NASU TERIYAKI - Eggplant with teriyaki sauce ($6)
Just like it was nice to have a side salad it made sense to order a veggie dish to balance out the meats. The seasoning and teriyaki sauce made these slices of eggplant incredibly appetizing.

DONTORO - Pork neck ($5)
The unmistakably bouncy, chewy texture of pork neck is a favourite of mine. These pork neck skewers, finished with a squirt of lime juice and scallions, were nicely grilled and seasoned thoroughly. 

SUNAZURI - Chicken gizzard ($4.50)
A bit chewy yet surprisingly tender, I find these chicken gizzards have the closest resemblance to chicken meat (compared to other offal cuts).

This was the only dish I didn't like that evening. If I knew the rice cakes were in the form of a bun I wouldn't have ordered it (I thought they would be sliced). These had somewhat of a hard "shell" with a soft interior..nothing wrong with that but because all the seasoning and spices were on top, the rice cake inside was left bland and flavourless. 

TORI NANKOTSU - Chicken cartilage ($5.50)
A tasty and fun skewer to eat, there was a nice balance in the crunch of the cartilage in between the moist meat attached to it.

I really wanted something more substantial to end our skewers feast and it was a no-brainer I would choose ramen (there are rice dishes too). We got the tonkotsu and it was nice and light, not rich nor fatty but also lacked flavour. The thinly sliced pork shoulder was semi-fatty and the noodles were decent. It was a good, average bowl of ramen in my opinion but it certainly did the trick - instead of feeling like I just had a bunch of snacks for dinner, the ramen made it more like a full meal.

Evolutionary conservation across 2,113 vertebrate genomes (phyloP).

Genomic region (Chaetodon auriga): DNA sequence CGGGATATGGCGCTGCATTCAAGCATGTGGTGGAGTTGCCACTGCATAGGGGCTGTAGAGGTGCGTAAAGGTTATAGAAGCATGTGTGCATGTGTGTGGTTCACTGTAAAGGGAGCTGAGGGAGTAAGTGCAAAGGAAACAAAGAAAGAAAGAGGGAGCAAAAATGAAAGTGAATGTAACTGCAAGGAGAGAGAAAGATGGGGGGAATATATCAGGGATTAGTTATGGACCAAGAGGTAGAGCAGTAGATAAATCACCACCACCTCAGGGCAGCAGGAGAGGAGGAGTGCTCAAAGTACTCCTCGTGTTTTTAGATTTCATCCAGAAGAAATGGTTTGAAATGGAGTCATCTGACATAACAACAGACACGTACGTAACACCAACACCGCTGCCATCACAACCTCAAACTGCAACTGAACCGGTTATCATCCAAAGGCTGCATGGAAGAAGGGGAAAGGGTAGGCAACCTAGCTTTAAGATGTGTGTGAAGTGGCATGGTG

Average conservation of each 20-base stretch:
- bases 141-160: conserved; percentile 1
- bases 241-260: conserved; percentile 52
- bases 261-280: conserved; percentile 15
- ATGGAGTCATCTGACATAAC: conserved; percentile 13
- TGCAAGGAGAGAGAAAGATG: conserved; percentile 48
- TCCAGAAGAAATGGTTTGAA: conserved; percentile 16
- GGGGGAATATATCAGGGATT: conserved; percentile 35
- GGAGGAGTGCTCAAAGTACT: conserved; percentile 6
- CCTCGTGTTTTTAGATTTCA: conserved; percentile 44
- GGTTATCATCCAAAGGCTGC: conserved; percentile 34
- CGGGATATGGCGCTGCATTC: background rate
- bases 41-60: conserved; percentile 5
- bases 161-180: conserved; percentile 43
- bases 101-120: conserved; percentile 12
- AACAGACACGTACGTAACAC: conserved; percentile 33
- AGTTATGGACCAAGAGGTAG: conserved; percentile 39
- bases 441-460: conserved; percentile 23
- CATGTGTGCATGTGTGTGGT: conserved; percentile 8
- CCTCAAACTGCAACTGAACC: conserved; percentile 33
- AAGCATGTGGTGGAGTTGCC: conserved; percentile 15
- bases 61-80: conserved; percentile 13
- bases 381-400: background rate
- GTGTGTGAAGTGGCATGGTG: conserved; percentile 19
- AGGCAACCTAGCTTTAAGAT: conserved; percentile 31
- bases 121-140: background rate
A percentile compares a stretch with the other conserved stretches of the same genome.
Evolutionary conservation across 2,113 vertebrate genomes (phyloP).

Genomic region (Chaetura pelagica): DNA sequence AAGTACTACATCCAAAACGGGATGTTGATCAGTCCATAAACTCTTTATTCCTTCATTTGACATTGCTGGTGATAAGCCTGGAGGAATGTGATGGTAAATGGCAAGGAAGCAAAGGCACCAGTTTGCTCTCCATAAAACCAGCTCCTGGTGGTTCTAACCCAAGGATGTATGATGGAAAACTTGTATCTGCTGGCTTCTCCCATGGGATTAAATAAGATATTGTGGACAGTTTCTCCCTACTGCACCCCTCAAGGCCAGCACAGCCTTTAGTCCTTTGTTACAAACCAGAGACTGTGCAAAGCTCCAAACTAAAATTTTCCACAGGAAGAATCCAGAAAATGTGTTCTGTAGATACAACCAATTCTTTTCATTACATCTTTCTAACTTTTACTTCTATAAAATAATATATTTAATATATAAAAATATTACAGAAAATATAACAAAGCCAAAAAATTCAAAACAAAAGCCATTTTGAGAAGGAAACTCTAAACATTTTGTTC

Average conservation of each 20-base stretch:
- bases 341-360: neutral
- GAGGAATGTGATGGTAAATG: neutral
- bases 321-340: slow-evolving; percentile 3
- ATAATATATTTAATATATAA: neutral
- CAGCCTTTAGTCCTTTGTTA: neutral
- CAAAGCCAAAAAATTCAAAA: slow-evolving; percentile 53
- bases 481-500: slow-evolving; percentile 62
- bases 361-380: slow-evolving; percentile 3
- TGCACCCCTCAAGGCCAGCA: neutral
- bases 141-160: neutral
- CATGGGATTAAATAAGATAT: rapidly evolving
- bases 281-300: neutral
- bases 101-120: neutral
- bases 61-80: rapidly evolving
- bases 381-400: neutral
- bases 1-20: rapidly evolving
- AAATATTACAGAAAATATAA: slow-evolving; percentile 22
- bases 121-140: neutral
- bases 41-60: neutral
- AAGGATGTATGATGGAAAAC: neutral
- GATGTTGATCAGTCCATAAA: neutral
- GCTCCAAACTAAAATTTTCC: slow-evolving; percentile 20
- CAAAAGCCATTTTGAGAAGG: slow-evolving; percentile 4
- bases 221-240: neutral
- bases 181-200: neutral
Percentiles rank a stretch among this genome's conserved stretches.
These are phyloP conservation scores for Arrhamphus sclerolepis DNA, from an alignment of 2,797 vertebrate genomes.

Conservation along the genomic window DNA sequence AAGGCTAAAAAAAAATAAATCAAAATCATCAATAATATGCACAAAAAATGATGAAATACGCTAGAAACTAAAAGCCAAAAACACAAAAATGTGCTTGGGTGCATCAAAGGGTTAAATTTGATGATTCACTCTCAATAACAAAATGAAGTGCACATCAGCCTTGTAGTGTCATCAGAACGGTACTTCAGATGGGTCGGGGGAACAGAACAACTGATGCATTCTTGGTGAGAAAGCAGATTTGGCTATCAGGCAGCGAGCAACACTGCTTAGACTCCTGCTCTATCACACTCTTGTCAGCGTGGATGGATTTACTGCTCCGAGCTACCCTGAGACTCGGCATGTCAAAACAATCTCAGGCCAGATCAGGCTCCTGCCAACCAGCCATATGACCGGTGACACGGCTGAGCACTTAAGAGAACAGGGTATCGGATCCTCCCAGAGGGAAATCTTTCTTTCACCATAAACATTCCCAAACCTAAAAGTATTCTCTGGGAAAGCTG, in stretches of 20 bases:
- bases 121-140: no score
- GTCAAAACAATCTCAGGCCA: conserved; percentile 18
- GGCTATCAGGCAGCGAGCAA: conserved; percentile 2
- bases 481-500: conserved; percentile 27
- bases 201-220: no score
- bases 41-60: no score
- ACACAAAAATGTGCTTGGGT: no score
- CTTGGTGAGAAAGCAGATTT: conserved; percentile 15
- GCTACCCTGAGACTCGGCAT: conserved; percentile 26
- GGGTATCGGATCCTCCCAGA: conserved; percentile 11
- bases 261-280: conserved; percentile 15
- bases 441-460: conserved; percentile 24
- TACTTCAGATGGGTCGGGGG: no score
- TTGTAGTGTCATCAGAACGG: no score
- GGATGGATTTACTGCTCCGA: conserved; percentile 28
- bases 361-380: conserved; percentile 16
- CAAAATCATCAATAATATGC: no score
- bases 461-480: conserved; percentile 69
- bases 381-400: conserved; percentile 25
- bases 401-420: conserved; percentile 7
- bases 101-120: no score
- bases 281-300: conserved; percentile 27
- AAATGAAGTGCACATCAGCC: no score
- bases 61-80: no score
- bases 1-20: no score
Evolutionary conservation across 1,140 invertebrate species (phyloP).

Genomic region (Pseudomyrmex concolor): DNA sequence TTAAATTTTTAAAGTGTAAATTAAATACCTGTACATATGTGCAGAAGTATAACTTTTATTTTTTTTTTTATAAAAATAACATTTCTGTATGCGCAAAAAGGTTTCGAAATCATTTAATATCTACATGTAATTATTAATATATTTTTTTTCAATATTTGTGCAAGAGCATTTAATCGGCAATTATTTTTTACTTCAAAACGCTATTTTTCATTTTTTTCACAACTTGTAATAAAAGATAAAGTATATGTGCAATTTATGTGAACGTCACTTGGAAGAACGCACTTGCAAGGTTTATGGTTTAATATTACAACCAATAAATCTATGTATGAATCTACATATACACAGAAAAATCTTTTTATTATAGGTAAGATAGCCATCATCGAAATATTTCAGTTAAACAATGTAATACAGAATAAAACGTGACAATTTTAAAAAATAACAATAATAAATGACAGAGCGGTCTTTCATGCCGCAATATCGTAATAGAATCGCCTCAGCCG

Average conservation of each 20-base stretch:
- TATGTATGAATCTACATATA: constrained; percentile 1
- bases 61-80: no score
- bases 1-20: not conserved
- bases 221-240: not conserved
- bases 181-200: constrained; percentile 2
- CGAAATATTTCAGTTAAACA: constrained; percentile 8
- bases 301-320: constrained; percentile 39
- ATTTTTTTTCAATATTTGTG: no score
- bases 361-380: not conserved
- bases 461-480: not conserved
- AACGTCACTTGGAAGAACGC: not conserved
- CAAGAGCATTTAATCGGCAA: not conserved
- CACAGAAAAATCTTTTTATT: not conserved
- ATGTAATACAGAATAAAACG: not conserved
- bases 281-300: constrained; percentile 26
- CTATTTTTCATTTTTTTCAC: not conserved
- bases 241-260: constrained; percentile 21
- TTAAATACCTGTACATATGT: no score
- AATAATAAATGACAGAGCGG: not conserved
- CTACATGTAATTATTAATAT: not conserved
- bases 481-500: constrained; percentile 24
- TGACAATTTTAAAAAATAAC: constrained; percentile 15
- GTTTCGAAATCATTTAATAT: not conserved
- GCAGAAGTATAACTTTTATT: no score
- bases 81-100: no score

TOMATO SALAD (complimentary)
This salad was on the house and was given to us at the end of our dinner. Again, nice to have things like salad and fruits with all this meat action. The tomato salad was good but nothing special or out of the ordinary - just tomatoes topped with cheese.

Given the quality of food that evening, I would go back to Kintaro in a heartbeat...there are still so many dishes to try! The distinctive, smoky charcoal flavour on all the skewers was a winner for me...I loved it. I also liked how I could have a conversation with someone sitting across from me without having to yell. I know I know... I went at 5:30 pm when there was perhaps one other table at the entire restaurant but I have heard from others that even when Kintaro gets busy it is still nowhere near as loud as Guu. I also want to point out that most of the dishes on the menu are really affordable - they range from $3.50 to $12, with some items closer to $20 (these are usually sashimi or seafood) - however just giving you a heads up now... it can add up after awhile especially if someone at the table keeps on ordering thinking that "it's just skewers we need to order more!" or "it's ok everything is so cheap!". The best solution? Go with a huge group of people and split the bill, that way you can try a bunch of dishes without breaking the bank.

Kintaro on Urbanspoon